Scroll of Honor – John McKenzie McIntosh

One of the Most Promising Young Men

John McKenzie McIntosh of Columbia was noted for his “ready wit and congenial nature” according to the 1914 edition of Taps.

“Mc” McIntosh came to Clemson Agricultural College when the campus was still new, arriving in the late summer of 1910 as a member of the Class of 1914.  Mc, who wanted to be a chemist, pursued a double major in chemistry and agriculture.  He also took part in the increasing number of extracurricular activities at the young college.  In addition to associating in academic clubs with the other boys in his two majors,  Mc was a member of the Senior Dancing Club, the Calhoun Literary Society, the Richland County Club and the Columbia City Club.  He also served as a lieutenant in the Corps of Cadets.

Upon graduation, McIntosh continued his formal education by enrolling in the University of South Carolina.  He received his master’s degree in 1916 and soon took a position as chemist and head refiner for Fidelity Oil Company in Houston, Texas.

At 8:30 in the evening on April 2, 1917, President Woodrow Wilson appeared before a joint session of Congress to request a declaration of war on Germany.  Wilson had been pushed into the step by the Germans’ unrestricted submarine warfare that was targeting—and sinking—US merchant ships trading with Britain.  Congress declared war two days later.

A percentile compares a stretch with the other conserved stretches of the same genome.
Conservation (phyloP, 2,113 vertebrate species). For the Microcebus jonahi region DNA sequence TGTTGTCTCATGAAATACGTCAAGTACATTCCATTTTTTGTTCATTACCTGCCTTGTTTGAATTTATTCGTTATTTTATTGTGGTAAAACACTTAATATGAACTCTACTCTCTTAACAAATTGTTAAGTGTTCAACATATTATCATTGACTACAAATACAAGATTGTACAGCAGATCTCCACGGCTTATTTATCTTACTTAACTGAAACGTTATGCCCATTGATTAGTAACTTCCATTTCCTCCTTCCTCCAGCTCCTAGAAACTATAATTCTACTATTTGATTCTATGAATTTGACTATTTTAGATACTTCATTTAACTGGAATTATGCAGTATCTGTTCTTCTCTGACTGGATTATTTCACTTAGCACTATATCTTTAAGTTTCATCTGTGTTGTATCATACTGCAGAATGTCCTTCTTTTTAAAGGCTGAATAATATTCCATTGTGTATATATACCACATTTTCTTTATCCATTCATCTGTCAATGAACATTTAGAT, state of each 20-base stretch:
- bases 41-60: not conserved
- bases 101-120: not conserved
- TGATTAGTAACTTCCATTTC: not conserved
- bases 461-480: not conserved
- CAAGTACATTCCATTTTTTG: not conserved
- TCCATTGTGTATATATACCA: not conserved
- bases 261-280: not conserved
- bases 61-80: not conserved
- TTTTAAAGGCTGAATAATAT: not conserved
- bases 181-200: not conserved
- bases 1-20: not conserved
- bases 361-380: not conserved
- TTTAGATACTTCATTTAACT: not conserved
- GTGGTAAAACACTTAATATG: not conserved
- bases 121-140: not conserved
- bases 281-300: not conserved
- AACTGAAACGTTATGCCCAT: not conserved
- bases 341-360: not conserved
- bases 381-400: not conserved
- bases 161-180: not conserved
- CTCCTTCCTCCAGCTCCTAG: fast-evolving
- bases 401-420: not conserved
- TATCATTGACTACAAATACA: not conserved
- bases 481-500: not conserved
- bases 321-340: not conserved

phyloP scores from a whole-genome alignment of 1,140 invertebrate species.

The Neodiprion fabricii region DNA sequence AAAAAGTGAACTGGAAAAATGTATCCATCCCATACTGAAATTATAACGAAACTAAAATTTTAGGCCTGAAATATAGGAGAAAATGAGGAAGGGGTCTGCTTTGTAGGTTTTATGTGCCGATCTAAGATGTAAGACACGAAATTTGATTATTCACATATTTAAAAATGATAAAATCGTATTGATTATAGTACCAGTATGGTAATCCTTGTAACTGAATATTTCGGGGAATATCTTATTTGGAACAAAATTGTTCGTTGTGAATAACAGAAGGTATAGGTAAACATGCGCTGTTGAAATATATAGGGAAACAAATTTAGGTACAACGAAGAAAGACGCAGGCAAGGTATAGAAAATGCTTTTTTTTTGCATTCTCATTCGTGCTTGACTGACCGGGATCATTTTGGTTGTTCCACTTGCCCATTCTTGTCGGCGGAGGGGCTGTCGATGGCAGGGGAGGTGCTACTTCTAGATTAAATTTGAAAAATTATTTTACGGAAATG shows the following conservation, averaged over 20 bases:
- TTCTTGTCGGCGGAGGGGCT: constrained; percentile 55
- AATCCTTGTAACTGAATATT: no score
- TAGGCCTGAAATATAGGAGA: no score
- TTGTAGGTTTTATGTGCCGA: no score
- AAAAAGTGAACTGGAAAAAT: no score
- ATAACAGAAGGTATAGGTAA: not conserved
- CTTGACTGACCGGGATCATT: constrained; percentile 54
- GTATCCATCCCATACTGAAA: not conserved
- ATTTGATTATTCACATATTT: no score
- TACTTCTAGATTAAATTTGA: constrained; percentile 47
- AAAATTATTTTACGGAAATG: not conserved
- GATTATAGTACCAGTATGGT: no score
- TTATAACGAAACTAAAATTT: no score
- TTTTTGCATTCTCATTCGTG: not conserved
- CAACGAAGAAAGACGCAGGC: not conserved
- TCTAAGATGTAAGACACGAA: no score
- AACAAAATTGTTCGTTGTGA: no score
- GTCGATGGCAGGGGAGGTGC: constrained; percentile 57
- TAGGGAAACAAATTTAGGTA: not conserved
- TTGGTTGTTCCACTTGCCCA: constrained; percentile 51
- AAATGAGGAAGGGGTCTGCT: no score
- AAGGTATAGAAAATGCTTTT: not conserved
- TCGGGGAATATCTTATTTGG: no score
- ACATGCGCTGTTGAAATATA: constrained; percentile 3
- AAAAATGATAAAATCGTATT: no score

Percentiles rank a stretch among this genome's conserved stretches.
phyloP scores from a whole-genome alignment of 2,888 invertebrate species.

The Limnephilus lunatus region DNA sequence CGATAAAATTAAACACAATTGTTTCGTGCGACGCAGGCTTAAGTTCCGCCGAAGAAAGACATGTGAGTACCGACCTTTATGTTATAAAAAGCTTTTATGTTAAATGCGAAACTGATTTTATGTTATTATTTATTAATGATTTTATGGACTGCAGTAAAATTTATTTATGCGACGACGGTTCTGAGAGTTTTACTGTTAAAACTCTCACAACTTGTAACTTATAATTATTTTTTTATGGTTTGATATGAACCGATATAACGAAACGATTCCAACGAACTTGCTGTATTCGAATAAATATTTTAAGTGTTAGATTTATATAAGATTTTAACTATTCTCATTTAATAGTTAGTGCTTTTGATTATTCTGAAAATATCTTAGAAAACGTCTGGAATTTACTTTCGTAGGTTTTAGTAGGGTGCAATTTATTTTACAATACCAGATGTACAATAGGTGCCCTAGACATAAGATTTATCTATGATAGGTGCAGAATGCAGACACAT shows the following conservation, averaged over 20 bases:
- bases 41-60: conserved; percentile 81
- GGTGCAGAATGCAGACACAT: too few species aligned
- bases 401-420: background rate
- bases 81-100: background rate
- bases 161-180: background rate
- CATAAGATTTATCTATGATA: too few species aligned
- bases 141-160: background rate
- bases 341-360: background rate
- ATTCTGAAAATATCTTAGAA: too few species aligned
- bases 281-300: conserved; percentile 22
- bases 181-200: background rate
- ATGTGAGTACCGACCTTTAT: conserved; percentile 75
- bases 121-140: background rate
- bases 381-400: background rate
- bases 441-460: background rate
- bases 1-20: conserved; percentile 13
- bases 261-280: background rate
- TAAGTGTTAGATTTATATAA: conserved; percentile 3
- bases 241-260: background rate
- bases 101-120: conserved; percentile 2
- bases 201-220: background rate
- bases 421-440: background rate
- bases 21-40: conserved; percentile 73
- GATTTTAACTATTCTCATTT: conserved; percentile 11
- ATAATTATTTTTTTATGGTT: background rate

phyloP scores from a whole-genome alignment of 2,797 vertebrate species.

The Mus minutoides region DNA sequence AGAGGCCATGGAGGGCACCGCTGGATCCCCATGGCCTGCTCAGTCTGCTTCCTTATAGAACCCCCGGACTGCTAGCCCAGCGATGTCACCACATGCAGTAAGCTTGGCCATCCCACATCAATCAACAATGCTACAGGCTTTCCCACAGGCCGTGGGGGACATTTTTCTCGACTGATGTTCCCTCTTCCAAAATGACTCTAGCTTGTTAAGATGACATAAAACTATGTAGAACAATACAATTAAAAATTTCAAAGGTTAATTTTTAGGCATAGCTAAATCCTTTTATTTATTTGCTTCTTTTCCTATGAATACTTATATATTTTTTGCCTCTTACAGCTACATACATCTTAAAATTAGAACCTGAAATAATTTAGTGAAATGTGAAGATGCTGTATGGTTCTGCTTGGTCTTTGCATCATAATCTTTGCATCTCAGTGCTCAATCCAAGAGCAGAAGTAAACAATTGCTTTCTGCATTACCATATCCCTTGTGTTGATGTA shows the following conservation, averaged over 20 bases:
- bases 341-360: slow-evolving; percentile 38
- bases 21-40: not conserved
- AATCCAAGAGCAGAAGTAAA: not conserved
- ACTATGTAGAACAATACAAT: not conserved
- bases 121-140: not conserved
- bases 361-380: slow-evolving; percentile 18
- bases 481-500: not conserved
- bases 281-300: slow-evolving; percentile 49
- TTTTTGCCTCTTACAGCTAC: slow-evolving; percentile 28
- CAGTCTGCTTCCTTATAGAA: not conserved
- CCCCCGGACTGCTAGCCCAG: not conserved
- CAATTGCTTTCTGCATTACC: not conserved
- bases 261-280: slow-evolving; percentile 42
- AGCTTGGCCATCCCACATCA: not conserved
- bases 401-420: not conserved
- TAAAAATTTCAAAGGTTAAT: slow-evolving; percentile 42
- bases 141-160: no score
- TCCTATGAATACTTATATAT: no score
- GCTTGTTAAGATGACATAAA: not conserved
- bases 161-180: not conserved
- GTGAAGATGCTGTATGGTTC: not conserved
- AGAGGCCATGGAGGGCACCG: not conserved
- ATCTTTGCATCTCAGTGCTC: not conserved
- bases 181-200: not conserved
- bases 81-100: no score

Mc McIntosh immediately volunteered for Army service and was sent for officers’ training to Leon Springs, Texas, where on August 27 he was commissioned as a first lieutenant.  McIntosh was ordered to Camp Travis near San Antonio where the 90th Division was organized that fall.  The following June, the division embarked for Europe, reaching Liverpool on July 4.  After two weeks of training in France, McIntosh and his regiment, the 357th Infantry, moved up to the front lines and into the trenches in time for the first all-American offensive of the war near St. Mihiel.

It was while leading 1st Platoon, Company A in the vanguard of the offensive that First Lieutenant McIntosh was killed by German machine gun fire on September 12, 1918.  He was posthumously awarded the Silver Star.

In its obituary on the young Columbian, The State newspaper called him “one of the most promising young men” of the city.  His remains were returned to Columbia in 1921 and were buried in St. Peter’s Catholic Church Cemetery.

For more information about First Lieutenant John McKenzie McIntosh see:

For additional information on Clemson University’s Scroll of Honor visit: